Top of the Class
In What Should We Teach Our Kids, Robert Peston investigates the future of education. Leadership and problem-solving emerge as two of the most desirable skills, but what else can our schools learn from education systems globally?
Working for a common goal is hugely encouraged in Japan and it is not uncommon for teachers and students to clean the school together every afternoon, which fosters a sense of communal responsibility by the environment.
Although it has been knocked off the top spot by South Korea, Finland has consistently topped the education ratings in recent years. Finnish children rarely take exams or do homework. Science classes only contain 16 students to enable everyone to perform practical experiments. 43% go to vocational secondary schools and, interestingly, Finland spends around 30% less per student than the US does.
The children of Shanghai's cleaners and caterers are three years more advanced than UK lawyers' and doctors' children in maths. The Chinese education system is based around rote memorisation, which makes Chinese students great at taking tests but not necessarily capable when it comes to problem solving.
Spanish schools place a strong emphasis on mentoring, with older students mentoring the younger to foster cohesion across the school and encourage empathy.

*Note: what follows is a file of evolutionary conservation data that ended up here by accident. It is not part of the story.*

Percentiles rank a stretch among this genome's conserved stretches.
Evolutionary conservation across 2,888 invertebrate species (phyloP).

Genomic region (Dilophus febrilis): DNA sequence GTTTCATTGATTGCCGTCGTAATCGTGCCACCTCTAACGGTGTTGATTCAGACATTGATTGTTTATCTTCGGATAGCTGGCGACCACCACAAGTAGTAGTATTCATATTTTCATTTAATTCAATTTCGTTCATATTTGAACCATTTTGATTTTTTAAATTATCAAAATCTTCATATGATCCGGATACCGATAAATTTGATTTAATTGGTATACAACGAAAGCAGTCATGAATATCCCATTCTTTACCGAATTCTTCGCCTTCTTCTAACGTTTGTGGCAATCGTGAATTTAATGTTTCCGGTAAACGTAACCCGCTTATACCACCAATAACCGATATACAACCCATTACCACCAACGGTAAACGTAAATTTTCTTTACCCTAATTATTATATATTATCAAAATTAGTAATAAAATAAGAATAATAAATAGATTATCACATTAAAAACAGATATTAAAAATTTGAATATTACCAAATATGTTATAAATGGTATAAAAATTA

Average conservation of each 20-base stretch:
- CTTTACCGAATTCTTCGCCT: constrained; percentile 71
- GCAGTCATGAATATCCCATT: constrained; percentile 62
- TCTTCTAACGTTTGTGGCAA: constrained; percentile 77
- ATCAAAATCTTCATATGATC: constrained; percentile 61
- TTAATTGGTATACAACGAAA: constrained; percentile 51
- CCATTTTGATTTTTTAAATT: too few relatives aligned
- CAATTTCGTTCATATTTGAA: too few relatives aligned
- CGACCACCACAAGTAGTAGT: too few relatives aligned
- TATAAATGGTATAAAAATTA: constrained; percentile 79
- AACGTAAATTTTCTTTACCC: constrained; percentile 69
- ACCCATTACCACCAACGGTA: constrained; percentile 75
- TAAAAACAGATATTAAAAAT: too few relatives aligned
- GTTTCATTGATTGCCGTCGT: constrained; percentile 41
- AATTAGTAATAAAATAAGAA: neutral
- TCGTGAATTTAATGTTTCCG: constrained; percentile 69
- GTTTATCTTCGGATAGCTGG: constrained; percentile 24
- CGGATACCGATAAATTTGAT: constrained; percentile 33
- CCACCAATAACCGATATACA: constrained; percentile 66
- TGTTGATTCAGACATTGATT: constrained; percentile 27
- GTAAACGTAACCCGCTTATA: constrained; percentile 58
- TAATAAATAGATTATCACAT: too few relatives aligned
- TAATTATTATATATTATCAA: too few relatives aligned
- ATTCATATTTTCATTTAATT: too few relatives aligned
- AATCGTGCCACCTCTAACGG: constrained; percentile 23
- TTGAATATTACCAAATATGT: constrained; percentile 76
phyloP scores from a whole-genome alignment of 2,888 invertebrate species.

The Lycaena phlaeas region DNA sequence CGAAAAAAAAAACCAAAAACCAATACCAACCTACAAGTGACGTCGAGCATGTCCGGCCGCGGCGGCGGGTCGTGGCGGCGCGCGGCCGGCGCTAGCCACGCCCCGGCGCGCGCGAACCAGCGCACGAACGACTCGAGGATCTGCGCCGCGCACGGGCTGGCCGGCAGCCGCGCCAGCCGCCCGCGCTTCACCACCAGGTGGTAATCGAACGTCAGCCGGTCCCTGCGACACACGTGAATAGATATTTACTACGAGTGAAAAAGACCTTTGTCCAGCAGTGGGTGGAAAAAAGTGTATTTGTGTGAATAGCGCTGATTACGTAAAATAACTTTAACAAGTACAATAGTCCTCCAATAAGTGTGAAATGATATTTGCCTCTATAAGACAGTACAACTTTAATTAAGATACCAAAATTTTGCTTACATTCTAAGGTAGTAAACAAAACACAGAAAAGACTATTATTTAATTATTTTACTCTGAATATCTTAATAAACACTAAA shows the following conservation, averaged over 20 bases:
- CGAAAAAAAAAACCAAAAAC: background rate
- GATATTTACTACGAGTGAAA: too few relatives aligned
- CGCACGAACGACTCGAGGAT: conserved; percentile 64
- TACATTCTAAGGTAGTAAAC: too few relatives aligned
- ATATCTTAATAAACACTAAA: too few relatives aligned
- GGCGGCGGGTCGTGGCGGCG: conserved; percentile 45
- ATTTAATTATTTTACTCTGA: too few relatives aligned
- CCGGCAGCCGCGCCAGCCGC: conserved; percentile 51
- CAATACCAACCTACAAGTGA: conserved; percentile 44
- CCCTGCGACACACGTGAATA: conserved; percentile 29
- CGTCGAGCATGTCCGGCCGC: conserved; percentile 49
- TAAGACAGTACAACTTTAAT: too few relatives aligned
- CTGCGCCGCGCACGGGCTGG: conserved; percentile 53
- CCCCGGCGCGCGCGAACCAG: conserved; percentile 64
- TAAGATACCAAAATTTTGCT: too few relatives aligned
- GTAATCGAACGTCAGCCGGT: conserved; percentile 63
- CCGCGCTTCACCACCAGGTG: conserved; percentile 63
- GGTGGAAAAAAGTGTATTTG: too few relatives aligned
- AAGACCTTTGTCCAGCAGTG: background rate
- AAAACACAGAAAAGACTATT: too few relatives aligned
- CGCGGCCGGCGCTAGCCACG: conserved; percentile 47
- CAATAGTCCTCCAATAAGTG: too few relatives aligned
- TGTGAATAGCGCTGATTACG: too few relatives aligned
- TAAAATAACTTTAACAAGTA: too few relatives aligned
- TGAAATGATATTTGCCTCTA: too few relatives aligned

Great emphasis is placed on public speaking and the practise of mindfulness (including mindful chocolate eating – students have to keep the chocolate in their mouths and focus on it for fifteen minutes), from silent reflection in assembly to an opportunity to ‘letting the mind settle’ when entering a new class.
India sets incredibly high store on the study of Maths and rather than students being given the academic structure of equations, they are given problems to work through – they rarely read about maths from a textbook.
Schools in Denmark try to boost confidence by avoiding a didactic approach and equipping students to discover what they need to know for themselves. One particularly progressive school in Copenhagen has abandoned classrooms altogether and teaches in a variety of hubs, focused around a kitchen. Being educated in a more communal environment also teaches the students to consider what impact their behaviour will have on others.
Children in South Korea often attend school seven days a week, and their English is better than students in France. Songs, dance and games are used at primary level to teach, and even kindergarten students are given lavish ‘graduation’ ceremonies, in response to the huge reverence with which education is held and its status as ‘the gateway to the middle class’.